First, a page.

Round 7 LIVE

Ivan Sokolov and Friso Nijboer analysing yesterday, and me blogging in the background 😉 Photo: Bas Beekhuizen

Welcome back at round 7 of the 10th dMP Batavia Amsterdam Chess Tournament. Clearly the big game of today is the encounter between the heavyweights Alexandr Fier and Ivan Sokolov. Friso Nijboer versus Miguel Santos Ruiz is two more 2500 players facing eachother. Anna Zatonskih has White against Robby Kevlishvili and Alina Kashlinskaya has the white pieces against Thomas Beerdsen. Last but not least, the oldest participant Manuel Bosboom is facing the youngest participant Liam Vrolijk.

Ivan Sokolov went for the oldskool Hübner Variation of the Nimzo-Indian, but Alexandr Fier seemed to be well prepared and as so often played rather quickly. Black’s strategy is to try to block the position as much as possible, to neutralise the white bishop pair:

Here in the spirit of the position Fier sacrificed a piece for two pawns with the cool 18.Bxg5! and seems to have the better chances for now. White’s longterm threat is setting his kingside pawn steamroller in motion. The position remains very complicated though. Exactly the exciting battle we were hoping for!

Thomas Beerdsen surprised with the English Defence, to which Alina Kashlinskaya reacted with the enterprising novelty 8.h4. The game had an early climax in the following position:

Here Alina blundered with 12.h6, allowing the pseudo sacrifice 12…Bxe5! and all Black’s pieces came to life, with a large advantage.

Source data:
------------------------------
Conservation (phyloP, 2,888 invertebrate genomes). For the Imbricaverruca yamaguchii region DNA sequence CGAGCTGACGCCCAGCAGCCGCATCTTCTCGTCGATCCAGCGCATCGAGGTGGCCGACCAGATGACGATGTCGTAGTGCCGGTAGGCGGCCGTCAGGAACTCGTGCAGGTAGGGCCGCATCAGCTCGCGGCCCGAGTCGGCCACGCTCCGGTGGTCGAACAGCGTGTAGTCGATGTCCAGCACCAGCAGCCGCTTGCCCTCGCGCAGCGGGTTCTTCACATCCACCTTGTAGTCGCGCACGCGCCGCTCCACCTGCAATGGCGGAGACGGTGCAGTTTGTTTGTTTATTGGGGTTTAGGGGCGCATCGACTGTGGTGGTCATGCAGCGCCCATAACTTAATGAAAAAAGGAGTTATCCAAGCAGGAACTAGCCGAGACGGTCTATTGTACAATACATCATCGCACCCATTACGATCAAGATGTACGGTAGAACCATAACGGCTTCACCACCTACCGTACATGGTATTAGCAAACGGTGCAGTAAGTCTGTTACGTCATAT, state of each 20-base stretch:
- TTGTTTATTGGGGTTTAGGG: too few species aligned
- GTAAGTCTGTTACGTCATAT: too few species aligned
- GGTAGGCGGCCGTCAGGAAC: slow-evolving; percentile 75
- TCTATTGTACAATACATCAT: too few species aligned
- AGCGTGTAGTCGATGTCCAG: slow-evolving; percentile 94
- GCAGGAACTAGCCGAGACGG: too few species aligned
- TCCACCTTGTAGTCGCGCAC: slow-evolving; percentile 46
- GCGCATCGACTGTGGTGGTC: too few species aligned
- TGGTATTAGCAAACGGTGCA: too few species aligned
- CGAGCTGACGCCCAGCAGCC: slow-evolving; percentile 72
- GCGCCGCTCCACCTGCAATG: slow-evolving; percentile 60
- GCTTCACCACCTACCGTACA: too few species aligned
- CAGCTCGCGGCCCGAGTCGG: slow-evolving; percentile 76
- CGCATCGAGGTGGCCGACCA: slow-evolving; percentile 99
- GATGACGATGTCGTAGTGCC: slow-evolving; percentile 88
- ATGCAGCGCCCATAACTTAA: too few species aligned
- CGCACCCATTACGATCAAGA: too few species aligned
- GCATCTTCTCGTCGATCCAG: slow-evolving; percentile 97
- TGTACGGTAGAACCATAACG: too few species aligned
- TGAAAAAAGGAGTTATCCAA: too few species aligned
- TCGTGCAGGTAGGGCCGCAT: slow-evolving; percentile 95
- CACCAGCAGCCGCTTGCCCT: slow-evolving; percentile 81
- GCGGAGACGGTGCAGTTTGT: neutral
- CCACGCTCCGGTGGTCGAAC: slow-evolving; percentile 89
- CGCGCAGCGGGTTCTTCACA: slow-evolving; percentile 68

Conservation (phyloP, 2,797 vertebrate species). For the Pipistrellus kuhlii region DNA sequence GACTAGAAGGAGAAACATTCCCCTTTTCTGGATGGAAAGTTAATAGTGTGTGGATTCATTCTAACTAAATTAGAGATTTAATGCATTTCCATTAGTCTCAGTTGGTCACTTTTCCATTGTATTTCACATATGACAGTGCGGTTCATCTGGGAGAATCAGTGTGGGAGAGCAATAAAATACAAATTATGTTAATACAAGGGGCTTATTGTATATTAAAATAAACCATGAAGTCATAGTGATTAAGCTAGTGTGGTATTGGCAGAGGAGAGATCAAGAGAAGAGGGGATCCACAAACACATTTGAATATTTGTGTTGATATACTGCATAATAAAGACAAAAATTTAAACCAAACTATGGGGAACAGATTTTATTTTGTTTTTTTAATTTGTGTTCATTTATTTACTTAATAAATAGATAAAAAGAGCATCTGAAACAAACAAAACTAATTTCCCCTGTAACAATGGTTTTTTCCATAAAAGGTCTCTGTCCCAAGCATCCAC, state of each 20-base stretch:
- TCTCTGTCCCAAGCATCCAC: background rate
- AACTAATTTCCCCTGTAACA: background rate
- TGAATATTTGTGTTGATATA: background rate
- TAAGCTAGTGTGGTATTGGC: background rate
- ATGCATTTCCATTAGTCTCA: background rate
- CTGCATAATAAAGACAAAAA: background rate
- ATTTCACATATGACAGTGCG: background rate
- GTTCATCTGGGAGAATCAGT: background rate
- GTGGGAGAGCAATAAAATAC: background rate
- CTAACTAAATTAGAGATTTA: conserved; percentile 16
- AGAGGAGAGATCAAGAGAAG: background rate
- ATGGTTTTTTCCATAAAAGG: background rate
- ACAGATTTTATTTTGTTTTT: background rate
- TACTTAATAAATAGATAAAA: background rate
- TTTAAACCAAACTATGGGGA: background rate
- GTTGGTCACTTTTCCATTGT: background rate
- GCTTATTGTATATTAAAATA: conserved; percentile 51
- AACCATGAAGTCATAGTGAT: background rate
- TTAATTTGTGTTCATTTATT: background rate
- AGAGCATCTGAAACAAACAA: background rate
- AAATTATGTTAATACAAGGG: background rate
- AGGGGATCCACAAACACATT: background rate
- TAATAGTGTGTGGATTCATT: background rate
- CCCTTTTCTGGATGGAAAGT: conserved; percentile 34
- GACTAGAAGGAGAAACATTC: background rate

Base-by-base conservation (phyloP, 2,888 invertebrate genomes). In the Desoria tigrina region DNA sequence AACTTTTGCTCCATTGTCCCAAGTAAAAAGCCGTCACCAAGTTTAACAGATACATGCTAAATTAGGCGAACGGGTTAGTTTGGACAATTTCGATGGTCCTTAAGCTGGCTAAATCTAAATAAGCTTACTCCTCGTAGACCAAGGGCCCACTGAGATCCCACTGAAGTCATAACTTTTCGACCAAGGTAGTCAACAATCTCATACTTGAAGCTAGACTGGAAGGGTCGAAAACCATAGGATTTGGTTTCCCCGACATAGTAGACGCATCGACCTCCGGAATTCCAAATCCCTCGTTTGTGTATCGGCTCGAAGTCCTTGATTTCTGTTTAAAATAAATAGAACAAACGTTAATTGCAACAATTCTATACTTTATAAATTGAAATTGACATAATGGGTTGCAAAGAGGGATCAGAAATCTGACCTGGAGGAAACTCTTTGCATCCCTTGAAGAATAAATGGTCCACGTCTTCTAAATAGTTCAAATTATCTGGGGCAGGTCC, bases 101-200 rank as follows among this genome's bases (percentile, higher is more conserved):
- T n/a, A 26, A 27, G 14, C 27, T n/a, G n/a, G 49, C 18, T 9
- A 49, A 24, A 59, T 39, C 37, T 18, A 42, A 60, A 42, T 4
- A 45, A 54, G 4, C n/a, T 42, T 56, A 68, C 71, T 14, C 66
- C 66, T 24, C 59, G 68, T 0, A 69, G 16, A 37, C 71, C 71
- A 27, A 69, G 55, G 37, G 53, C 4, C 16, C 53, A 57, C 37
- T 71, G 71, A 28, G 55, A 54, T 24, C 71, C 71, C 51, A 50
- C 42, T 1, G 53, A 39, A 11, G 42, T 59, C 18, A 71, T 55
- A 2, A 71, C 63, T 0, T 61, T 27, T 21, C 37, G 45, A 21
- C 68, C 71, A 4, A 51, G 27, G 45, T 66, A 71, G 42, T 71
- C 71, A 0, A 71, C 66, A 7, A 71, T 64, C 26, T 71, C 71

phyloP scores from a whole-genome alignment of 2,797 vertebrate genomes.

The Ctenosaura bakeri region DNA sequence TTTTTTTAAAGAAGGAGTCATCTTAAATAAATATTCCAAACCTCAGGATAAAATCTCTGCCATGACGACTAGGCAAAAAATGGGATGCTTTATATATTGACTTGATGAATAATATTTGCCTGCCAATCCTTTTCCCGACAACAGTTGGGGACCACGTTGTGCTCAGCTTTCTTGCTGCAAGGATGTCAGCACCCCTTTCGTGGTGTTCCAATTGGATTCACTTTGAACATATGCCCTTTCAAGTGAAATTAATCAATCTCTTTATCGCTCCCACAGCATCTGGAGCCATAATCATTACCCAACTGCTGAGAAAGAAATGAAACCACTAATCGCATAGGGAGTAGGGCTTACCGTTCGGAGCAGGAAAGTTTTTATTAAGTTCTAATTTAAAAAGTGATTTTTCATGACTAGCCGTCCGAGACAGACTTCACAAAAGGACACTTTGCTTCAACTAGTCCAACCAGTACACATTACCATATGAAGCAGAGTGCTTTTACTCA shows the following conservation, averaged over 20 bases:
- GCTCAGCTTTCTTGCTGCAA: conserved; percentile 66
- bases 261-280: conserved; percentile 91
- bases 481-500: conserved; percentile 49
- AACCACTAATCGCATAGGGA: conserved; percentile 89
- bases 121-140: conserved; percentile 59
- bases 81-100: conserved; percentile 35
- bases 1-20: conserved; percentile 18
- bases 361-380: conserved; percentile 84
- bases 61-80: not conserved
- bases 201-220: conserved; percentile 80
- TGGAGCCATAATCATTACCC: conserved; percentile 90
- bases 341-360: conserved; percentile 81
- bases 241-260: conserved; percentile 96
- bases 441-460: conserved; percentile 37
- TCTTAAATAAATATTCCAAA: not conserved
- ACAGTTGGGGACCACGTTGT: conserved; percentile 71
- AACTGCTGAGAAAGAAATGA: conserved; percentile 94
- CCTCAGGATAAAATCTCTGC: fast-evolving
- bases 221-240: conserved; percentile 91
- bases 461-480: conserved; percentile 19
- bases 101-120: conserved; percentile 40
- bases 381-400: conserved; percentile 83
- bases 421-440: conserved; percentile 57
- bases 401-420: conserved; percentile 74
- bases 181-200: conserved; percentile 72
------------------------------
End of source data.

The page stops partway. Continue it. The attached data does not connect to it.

Miguel Santos Ruiz played his usual Najdorf and probably prepared well against 6.g3 since Friso Nijboer had played that before in this tournament (against Robby Kevlishvili). The bishop manoeuvre Bd8-a5 looked good and Black is comfortable:

Alexandr Fier should have started pushing his kingside pawns with 31.g4 when he had the chance. His 31.Kf2 was too slow and now Ivan Sokolov seems to succeed in blocking the pawns, with a large advantage for Black.

Robby Kevlishvili was playing a very impressive game today, until things became messy. Anna Zatonskih went for the Exchange Slav, but her 15.f4 was probably too committal, losing flexibility in her pawn structure (instead 15.Na4 was still known). Robby slowly, but surely got complete control over the position:

Here 31…b5 was spot on, but two moves later 33…Rb8 was a serious inaccuracy, missing the winning 33…Rc7.

Manuel Bosboom was playing an interesting positional game against Liam Vrolijk, until he became too enthousiastic about his attacking chances:

Here 24.Rg4 was a serious mistake, since Black simply replied 24…h5, pushing the rook right back to where it came from and taking a healthy pawn on b2 next. Shortly after the time control, Liam scored his first full point.

We now have the uncommon situation of only one game being finished after the time control. Ivan Sokolov missed a few good winning opportunities along the way and now the position looks balanced. And while I’m typing this, the players agreed to a draw:

Thomas Beerdsen should have won his game much faster, but still has a winning position in the rook endgame. Robby Kevlishvili should have won as well, but at this point the rook+knight endgame is equal. Miguel Santos Ruiz was clearly better, but now has to be a bit careful to save half a point.

The remaining games were all drawn in the end, but hard-fought draws. In two cases that was the most logical result, only Thomas Beerdsen was of course disappointed that he let the win slip away. For the neutral spectator it has been another day full of exciting chess. See you tomorrow!

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